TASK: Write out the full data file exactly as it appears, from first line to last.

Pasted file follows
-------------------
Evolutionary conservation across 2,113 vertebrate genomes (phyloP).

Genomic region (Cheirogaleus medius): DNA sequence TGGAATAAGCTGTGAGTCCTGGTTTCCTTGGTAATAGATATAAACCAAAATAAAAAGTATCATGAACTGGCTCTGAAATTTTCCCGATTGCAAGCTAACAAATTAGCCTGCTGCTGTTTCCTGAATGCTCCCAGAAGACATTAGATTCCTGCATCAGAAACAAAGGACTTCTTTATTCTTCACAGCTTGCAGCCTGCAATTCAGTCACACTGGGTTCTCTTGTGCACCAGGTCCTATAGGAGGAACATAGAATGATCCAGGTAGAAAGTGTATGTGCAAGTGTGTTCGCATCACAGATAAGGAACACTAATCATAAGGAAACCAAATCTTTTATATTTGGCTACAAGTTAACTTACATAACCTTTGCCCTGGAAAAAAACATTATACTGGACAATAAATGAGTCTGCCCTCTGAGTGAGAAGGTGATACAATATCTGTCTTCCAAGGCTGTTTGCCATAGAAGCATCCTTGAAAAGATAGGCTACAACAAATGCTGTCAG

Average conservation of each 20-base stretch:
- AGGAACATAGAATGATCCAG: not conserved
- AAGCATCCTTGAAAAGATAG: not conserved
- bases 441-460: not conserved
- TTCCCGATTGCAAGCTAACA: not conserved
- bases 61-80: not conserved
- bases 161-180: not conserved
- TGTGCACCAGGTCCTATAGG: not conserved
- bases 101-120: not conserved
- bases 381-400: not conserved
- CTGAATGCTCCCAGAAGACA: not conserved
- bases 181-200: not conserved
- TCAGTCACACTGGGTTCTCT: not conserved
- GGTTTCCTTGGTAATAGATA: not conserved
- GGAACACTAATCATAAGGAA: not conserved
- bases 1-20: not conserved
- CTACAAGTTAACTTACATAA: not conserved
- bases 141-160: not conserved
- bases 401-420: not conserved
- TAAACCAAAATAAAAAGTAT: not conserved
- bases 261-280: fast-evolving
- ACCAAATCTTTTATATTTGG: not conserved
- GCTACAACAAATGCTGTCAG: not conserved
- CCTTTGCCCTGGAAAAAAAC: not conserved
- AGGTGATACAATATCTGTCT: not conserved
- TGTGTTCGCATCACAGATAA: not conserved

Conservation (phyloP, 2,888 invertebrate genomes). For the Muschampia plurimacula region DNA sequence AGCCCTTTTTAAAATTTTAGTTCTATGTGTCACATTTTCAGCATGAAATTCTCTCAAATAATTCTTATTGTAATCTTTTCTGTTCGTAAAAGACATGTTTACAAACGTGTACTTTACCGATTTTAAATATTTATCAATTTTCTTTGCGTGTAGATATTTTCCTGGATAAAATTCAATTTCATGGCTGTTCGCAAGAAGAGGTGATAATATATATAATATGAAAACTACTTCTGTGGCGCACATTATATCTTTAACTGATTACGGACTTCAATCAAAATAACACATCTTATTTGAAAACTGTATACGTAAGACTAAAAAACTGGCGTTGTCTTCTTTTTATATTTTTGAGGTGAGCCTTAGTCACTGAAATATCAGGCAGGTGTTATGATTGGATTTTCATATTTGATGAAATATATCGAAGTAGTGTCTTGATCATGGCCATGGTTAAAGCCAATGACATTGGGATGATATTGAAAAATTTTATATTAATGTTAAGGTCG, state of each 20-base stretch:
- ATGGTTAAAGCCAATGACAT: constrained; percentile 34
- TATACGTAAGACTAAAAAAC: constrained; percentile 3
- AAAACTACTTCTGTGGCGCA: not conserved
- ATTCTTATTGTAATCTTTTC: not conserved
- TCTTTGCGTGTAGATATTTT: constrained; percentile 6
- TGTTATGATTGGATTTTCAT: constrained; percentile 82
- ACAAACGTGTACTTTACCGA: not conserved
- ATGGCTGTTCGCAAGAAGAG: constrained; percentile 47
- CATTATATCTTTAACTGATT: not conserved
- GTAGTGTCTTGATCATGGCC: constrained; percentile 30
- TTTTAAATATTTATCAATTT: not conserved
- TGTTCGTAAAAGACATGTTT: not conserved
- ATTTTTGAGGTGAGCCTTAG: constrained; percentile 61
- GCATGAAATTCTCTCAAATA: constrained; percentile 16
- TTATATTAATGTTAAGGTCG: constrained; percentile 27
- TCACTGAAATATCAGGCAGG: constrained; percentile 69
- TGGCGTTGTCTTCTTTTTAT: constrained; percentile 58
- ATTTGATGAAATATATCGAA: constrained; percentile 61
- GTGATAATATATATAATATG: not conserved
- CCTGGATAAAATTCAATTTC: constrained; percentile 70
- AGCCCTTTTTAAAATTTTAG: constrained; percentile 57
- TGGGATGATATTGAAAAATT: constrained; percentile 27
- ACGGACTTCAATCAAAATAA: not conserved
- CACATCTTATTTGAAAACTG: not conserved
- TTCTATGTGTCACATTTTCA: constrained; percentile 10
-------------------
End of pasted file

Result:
Evolutionary conservation across 2,113 vertebrate genomes (phyloP).

Genomic region (Cheirogaleus medius): DNA sequence TGGAATAAGCTGTGAGTCCTGGTTTCCTTGGTAATAGATATAAACCAAAATAAAAAGTATCATGAACTGGCTCTGAAATTTTCCCGATTGCAAGCTAACAAATTAGCCTGCTGCTGTTTCCTGAATGCTCCCAGAAGACATTAGATTCCTGCATCAGAAACAAAGGACTTCTTTATTCTTCACAGCTTGCAGCCTGCAATTCAGTCACACTGGGTTCTCTTGTGCACCAGGTCCTATAGGAGGAACATAGAATGATCCAGGTAGAAAGTGTATGTGCAAGTGTGTTCGCATCACAGATAAGGAACACTAATCATAAGGAAACCAAATCTTTTATATTTGGCTACAAGTTAACTTACATAACCTTTGCCCTGGAAAAAAACATTATACTGGACAATAAATGAGTCTGCCCTCTGAGTGAGAAGGTGATACAATATCTGTCTTCCAAGGCTGTTTGCCATAGAAGCATCCTTGAAAAGATAGGCTACAACAAATGCTGTCAG

Average conservation of each 20-base stretch:
- AGGAACATAGAATGATCCAG: not conserved
- AAGCATCCTTGAAAAGATAG: not conserved
- bases 441-460: not conserved
- TTCCCGATTGCAAGCTAACA: not conserved
- bases 61-80: not conserved
- bases 161-180: not conserved
- TGTGCACCAGGTCCTATAGG: not conserved
- bases 101-120: not conserved
- bases 381-400: not conserved
- CTGAATGCTCCCAGAAGACA: not conserved
- bases 181-200: not conserved
- TCAGTCACACTGGGTTCTCT: not conserved
- GGTTTCCTTGGTAATAGATA: not conserved
- GGAACACTAATCATAAGGAA: not conserved
- bases 1-20: not conserved
- CTACAAGTTAACTTACATAA: not conserved
- bases 141-160: not conserved
- bases 401-420: not conserved
- TAAACCAAAATAAAAAGTAT: not conserved
- bases 261-280: fast-evolving
- ACCAAATCTTTTATATTTGG: not conserved
- GCTACAACAAATGCTGTCAG: not conserved
- CCTTTGCCCTGGAAAAAAAC: not conserved
- AGGTGATACAATATCTGTCT: not conserved
- TGTGTTCGCATCACAGATAA: not conserved

Conservation (phyloP, 2,888 invertebrate genomes). For the Muschampia plurimacula region DNA sequence AGCCCTTTTTAAAATTTTAGTTCTATGTGTCACATTTTCAGCATGAAATTCTCTCAAATAATTCTTATTGTAATCTTTTCTGTTCGTAAAAGACATGTTTACAAACGTGTACTTTACCGATTTTAAATATTTATCAATTTTCTTTGCGTGTAGATATTTTCCTGGATAAAATTCAATTTCATGGCTGTTCGCAAGAAGAGGTGATAATATATATAATATGAAAACTACTTCTGTGGCGCACATTATATCTTTAACTGATTACGGACTTCAATCAAAATAACACATCTTATTTGAAAACTGTATACGTAAGACTAAAAAACTGGCGTTGTCTTCTTTTTATATTTTTGAGGTGAGCCTTAGTCACTGAAATATCAGGCAGGTGTTATGATTGGATTTTCATATTTGATGAAATATATCGAAGTAGTGTCTTGATCATGGCCATGGTTAAAGCCAATGACATTGGGATGATATTGAAAAATTTTATATTAATGTTAAGGTCG, state of each 20-base stretch:
- ATGGTTAAAGCCAATGACAT: constrained; percentile 34
- TATACGTAAGACTAAAAAAC: constrained; percentile 3
- AAAACTACTTCTGTGGCGCA: not conserved
- ATTCTTATTGTAATCTTTTC: not conserved
- TCTTTGCGTGTAGATATTTT: constrained; percentile 6
- TGTTATGATTGGATTTTCAT: constrained; percentile 82
- ACAAACGTGTACTTTACCGA: not conserved
- ATGGCTGTTCGCAAGAAGAG: constrained; percentile 47
- CATTATATCTTTAACTGATT: not conserved
- GTAGTGTCTTGATCATGGCC: constrained; percentile 30
- TTTTAAATATTTATCAATTT: not conserved
- TGTTCGTAAAAGACATGTTT: not conserved
- ATTTTTGAGGTGAGCCTTAG: constrained; percentile 61
- GCATGAAATTCTCTCAAATA: constrained; percentile 16
- TTATATTAATGTTAAGGTCG: constrained; percentile 27
- TCACTGAAATATCAGGCAGG: constrained; percentile 69
- TGGCGTTGTCTTCTTTTTAT: constrained; percentile 58
- ATTTGATGAAATATATCGAA: constrained; percentile 61
- GTGATAATATATATAATATG: not conserved
- CCTGGATAAAATTCAATTTC: constrained; percentile 70
- AGCCCTTTTTAAAATTTTAG: constrained; percentile 57
- TGGGATGATATTGAAAAATT: constrained; percentile 27
- ACGGACTTCAATCAAAATAA: not conserved
- CACATCTTATTTGAAAACTG: not conserved
- TTCTATGTGTCACATTTTCA: constrained; percentile 10